President’s Advisory Commission on Asian Americans and Pacific Islanders Mark One-Year Anniversary of the Affordable Care Act
WASHINGTON – The President’s Advisory Commission on Asian Americans and Pacific Islanders joins the Administration in celebrating the one-year anniversary of the passage of the Affordable Care Act. The law provides millions of Americans with more freedom and control over their health care choices.
“One in six Asian Americans, and one in four Native Hawaiians and Pacific Islanders are either uninsured or underinsured,” said Daphne Kwok, Chair of the President’s Advisory Commission. The Affordable Care Act provides more choices for the community to take control of their health care and consequently improve their lives.”
Asian American, Native Hawaiian, and other Pacific Islander communities experience high uninsurance rates; 26.7% of Hmong Americans, 22.5% of Bangladeshi Americans, and 17.4% of Micronesians live in poverty; and 35.5% of Korean Americans, 18.3% of Vietnamese Americans, and 17.7% of Indian Americans lack health coverage. Additionally, Asian Americans and Pacific Islanders continue to have a high prevalence of diabetes, chronic hepatitis B, liver and cervical cancers.
The Affordable Care Act specifically assists the AAPI community by expanding coverage to 32 million Americans and strengthening the role of disease prevention and health promotion in addressing these chronic diseases.
Thanks to the law, AAPIs and all Americans are enjoying:
• Seniors have the freedom to get the care they need, including free preventive care, lower cost prescription drugs, and Medicare they can count on. Nearly 4 million Americans who hit the Medicare prescription drug coverage gap known as the “donut hole” received $250 tax-free rebates, and will receive a 50% discount on brand name prescription drugs if they hit the donut hole this year.
• Up to 4 million small businesses could receive tax credits to make employees’ health coverage more affordable.
• Insurance companies can no longer overcharge consumers just to boost profits and CEO salaries.
New coverage options
• Children with pre-existing conditions cannot be denied coverage in new health plans.
• Adults who have been locked out of the insurance marketplace because of a pre-existing condition can now buy coverage through a new Pre-Existing Condition Plan.
Better quality coverage
• People with insurance are free from worrying about losing their insurance due to a mistake on an application, or having it capped unexpectedly if someone is in an accident or becomes sick.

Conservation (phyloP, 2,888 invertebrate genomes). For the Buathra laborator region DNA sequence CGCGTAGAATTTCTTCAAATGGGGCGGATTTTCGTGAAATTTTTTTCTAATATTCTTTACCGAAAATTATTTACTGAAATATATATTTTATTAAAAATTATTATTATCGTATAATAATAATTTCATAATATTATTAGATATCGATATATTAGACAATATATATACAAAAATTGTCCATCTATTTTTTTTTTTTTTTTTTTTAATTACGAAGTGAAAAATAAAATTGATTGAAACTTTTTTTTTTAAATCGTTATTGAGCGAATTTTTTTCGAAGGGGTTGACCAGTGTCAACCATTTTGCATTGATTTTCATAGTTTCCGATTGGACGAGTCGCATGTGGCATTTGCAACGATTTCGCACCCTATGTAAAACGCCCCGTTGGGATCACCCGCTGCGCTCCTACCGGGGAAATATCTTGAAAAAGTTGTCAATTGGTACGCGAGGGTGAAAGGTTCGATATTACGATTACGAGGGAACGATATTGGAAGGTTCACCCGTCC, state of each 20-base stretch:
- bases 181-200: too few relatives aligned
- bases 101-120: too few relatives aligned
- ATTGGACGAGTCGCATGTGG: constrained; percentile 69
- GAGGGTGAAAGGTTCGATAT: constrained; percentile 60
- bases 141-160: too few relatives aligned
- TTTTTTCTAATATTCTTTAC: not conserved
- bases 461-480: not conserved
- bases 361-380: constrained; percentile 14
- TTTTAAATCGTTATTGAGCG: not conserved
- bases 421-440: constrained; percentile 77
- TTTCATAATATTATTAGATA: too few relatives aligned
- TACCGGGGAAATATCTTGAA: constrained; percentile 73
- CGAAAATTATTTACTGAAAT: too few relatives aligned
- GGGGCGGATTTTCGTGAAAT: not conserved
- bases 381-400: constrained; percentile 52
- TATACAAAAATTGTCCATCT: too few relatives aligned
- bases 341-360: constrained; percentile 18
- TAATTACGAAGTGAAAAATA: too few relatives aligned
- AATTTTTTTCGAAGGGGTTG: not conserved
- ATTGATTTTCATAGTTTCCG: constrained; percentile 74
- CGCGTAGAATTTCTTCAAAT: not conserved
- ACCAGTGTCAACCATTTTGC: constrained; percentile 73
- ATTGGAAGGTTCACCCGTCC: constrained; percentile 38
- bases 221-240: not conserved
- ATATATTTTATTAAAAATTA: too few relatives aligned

• All Americans in new insurance plans will receive preventive services without being charged a deductible, co-payment, or co-insurance.
“The Affordable Care Act not only gives individuals increased access to care, but our communities as a whole now have the policies and resources to better care for one another,” said Sefa Aina, Vice Chair of the President’s Advisory Commission. “Under the Affordable Care Act, we have an opportunity to address policies affecting health disparities – including improving federal data collection and reporting systems, developing our primary care workforce and expanding our community health care system so that culturally and linguistically appropriate services are accessible to our most underserved communities.”
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The Affordable Care Act Matters
to Asian Americans, Native Hawaiians and Pacific Islanders
The White House Initiative on Asian Americans and Pacific Islanders celebrates the anniversary of enactment of the Affordable Care Act (ACA) – health reform legislation passed by Congress and signed into law by President Obama on March 23, 2010.
Thanks to the Affordable Care Act, Americans have more freedom and control in their health care choices. Americans have the freedom from worrying about losing their insurance, or having it capped unexpectedly if someone is in an accident or becomes sick. They no longer have to live in fear of double-digit premium increases from their insurance companies without recourse or accountability. It frees Americans from discrimination when insurance companies deny coverage because of a pre-existing condition. It reduces costs for families and businesses. And it includes substantial new benefits and freedoms for Asian Americans and Pacific Islanders (AAPI’s) across the country.